Chargers Gameday Primer: Kansas City

The San Diego Chargers aren't in the spoiler position for the first time in years. As the calendar turns to December in the next week, Kansas City finds themselves in position to jumble the standings atop the AFC West.

"There's all kinds of things to play for now." Chiefs quarterback Trent Green said. "Number one's your job. I've been asked this several times now both by people around football and away from football, ‘What do you guys play for?' Hopefully guys are playing for their livelihood."

The Chargers at 7-3 must find a way to win four of their last six games. After KC this weekend they will face Denver at home, Tampa at home, Cleveland on the road, Indianapolis on the road, and finally KC again in the season ender at Qualcomm.

Ten wins may sound like the playoffs but it is not a guarantee. Now is the time for Marty Schottenheimer to reverse his trend against his old team. He is 1-3 against them since joining San Diego.

On Offense:

The Chargers are facing a defense that is without two linebackers who began the year as the starters.

The Chiefs are fourth worst in the league in total defense and points allowed per game. The Bolts, meanwhile, are second in the league in points per game and they have the luxury of inserting LaDainian Tomlinson into the lineup as a bonus superstar down the stretch.

The Chargers will attempt to work the ground game more this week than in the past to control the clock. The longer they keep their offense on the field, the more rest it gives the defense and the less damage a dangerous Chiefs offense can accomplish.

Last week was a glimpse into what the Chargers would like to do. Previously, the team had to run inside because of the limitations of Tomlinson but now they will look to exploit the edges of the Chiefs' defense. The linebacking crew is not athletic enough to make plays sideline-to-sideline and therefore the focus will be there.

The offense will also have to deal with the crowd noise – amped up when a division rival is in town. Some players have said it is the loudest place to play a game while others decree that it is slightly overrated.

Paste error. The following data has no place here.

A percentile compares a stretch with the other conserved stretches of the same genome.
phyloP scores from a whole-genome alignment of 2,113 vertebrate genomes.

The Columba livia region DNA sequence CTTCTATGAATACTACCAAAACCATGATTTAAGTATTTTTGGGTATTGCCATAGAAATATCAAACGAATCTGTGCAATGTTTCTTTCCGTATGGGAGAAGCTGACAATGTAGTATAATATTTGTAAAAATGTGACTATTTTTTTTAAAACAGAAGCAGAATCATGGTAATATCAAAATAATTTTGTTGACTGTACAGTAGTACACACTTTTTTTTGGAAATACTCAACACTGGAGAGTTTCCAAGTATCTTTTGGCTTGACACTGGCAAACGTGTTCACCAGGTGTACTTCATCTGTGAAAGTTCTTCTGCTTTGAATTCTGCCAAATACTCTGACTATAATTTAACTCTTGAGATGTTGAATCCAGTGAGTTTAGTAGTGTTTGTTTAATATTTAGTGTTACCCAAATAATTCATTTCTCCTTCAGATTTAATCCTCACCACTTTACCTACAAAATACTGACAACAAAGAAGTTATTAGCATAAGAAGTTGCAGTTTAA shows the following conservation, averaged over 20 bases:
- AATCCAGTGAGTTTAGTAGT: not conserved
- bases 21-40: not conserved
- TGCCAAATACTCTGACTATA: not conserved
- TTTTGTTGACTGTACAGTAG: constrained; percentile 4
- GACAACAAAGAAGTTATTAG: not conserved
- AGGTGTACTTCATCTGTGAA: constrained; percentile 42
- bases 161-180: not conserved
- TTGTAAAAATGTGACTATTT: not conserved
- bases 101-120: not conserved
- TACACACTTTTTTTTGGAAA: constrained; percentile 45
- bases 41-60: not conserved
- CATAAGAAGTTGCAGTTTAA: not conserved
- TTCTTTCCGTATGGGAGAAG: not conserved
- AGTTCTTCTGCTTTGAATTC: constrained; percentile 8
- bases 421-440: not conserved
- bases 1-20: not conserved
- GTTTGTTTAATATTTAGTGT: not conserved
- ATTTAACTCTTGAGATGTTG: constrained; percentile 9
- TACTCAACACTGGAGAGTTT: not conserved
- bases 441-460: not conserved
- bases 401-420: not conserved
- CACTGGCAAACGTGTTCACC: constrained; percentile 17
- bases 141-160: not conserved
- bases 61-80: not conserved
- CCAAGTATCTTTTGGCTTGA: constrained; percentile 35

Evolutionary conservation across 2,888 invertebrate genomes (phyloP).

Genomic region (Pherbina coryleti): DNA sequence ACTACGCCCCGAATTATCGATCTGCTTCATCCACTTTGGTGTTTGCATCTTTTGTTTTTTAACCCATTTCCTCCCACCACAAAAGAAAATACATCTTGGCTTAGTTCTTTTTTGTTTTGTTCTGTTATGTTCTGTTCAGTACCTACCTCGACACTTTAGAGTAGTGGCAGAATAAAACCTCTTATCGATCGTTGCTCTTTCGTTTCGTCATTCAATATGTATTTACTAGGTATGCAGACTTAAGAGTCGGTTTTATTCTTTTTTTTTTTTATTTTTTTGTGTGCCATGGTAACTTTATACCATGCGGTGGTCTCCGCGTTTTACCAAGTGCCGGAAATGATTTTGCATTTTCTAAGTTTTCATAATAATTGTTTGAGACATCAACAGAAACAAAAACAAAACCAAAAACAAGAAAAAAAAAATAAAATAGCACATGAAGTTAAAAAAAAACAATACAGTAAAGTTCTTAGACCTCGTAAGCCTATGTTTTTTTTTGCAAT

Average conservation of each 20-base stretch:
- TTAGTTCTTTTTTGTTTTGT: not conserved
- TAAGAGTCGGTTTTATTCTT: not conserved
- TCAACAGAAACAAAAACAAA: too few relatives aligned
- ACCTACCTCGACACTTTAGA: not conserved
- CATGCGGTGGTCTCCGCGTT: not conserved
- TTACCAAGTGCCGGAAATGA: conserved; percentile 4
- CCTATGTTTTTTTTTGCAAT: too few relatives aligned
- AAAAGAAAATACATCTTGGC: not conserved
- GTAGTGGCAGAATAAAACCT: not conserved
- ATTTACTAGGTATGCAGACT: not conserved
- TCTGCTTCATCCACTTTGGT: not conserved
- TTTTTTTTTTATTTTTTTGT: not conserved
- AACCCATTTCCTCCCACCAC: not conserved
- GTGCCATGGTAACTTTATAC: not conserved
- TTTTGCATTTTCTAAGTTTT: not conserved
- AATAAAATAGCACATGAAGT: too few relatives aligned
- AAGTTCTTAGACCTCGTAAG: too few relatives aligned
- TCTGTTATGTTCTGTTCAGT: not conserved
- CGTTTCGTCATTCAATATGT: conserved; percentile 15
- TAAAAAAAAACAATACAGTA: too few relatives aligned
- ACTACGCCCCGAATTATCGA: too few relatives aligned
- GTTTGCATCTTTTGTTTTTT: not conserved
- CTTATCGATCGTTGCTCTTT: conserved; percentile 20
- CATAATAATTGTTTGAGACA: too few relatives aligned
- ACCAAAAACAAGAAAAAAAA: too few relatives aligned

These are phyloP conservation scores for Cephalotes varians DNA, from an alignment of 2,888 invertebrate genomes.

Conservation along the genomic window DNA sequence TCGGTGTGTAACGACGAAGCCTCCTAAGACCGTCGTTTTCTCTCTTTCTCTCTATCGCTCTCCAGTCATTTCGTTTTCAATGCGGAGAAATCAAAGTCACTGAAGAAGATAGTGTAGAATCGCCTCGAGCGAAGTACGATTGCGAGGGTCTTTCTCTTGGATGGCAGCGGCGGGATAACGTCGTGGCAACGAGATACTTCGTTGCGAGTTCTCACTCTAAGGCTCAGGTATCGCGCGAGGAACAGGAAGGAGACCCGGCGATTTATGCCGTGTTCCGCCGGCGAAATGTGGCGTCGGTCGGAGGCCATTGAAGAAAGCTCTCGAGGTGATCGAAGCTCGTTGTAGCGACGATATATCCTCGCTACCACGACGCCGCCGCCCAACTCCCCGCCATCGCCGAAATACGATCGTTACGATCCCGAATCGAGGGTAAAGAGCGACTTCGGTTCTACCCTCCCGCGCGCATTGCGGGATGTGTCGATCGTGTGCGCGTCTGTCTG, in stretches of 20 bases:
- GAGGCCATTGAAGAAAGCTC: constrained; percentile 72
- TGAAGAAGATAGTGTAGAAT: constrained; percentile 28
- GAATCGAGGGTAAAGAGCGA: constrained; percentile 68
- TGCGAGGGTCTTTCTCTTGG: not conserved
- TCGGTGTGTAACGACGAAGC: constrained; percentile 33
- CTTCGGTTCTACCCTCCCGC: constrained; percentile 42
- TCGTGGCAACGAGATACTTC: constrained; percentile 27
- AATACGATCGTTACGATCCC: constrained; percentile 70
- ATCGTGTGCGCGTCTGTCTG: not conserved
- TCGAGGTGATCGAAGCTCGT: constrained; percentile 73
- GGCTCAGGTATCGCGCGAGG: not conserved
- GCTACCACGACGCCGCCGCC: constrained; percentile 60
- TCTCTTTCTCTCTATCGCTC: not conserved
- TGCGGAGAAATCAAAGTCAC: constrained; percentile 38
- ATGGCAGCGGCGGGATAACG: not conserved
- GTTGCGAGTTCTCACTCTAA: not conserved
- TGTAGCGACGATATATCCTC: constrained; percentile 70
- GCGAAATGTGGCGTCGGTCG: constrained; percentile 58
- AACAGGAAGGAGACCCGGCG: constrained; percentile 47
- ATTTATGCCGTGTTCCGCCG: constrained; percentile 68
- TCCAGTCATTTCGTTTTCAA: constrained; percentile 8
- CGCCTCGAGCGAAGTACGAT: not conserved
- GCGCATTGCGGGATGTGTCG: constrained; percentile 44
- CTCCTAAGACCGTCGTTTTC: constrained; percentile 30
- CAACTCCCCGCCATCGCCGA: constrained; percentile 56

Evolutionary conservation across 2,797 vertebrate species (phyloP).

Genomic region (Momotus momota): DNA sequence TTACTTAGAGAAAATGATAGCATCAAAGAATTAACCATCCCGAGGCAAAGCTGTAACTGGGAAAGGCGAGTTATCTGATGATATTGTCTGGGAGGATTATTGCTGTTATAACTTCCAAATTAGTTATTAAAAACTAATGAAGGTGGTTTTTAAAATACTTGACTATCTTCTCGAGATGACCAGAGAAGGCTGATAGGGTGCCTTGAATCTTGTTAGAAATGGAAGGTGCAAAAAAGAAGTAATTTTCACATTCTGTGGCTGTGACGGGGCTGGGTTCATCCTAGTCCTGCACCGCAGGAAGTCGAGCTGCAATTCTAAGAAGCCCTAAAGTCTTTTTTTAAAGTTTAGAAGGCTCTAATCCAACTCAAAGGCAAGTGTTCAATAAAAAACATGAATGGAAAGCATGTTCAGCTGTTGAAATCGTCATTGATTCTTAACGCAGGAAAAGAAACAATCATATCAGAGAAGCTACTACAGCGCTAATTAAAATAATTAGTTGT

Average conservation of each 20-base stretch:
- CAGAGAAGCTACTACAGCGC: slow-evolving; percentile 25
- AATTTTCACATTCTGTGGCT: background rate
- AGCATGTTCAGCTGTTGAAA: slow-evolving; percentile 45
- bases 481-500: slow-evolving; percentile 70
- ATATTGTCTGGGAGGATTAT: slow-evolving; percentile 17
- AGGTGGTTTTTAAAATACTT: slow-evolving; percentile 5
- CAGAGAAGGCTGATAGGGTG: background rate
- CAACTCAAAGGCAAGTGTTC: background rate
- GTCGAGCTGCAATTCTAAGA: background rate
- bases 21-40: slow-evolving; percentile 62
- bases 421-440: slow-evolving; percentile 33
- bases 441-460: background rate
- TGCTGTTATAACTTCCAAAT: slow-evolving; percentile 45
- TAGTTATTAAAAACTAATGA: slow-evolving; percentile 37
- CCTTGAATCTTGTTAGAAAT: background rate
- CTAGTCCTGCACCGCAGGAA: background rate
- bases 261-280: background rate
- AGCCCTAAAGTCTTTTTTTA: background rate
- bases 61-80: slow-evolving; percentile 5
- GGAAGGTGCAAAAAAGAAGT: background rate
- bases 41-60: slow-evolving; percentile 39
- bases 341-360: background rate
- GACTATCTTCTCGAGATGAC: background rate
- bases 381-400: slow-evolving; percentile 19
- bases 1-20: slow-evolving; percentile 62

"I think it's the same as any other stadium," Tomlinson said. "In my opinion, I think Denver is a little tougher. Just the simple fact that you have to deal with the altitude a little bit.

"Kansas City is really tough. They really play really well at home. Their crowd gets behind them. You got to be in the game from the jump. If you don't, it's going to be difficult playing from behind and trying to get things going with the crowd. We came really close the last couple of years of beating them there. A couple of calls didn't go our way."

With Tomlinson likely calling for more crowd noise, he will be used heavily as a decoy. The Chargers have the advantage of running play-action-fakes and the first option is always Antonio Gates. Drew Brees has been able to find his big target anywhere on the field and especially likes hitting him in the red zone.

Gates is being compared to Tony Gonzalez and would love to make his mark in a game that features Gonzo on the opposing sideline.

"They are both quite similar in their receiving and blocking skills," Schottenheimer said. "They have an ability to jump, create space. If you had both of them playing tight end for you it would be a formidable group."

Keenan McCardell will also figure into the gameplan. He has been steady on offense and his savvy will decimate the Chiefs suspect secondary.

On Defense:

The Chargers defense will look to be aggressive up front on the Chiefs stellar offensive line. They will blitz more than they have in the past but must be careful. The Chiefs will attempt to screen past the blitz and the result could be huge plays.

Wade Phillips must present multiple looks up front to keep Trent Green guessing. If there is an audible at the line, it will likely be to combat the coming blitz.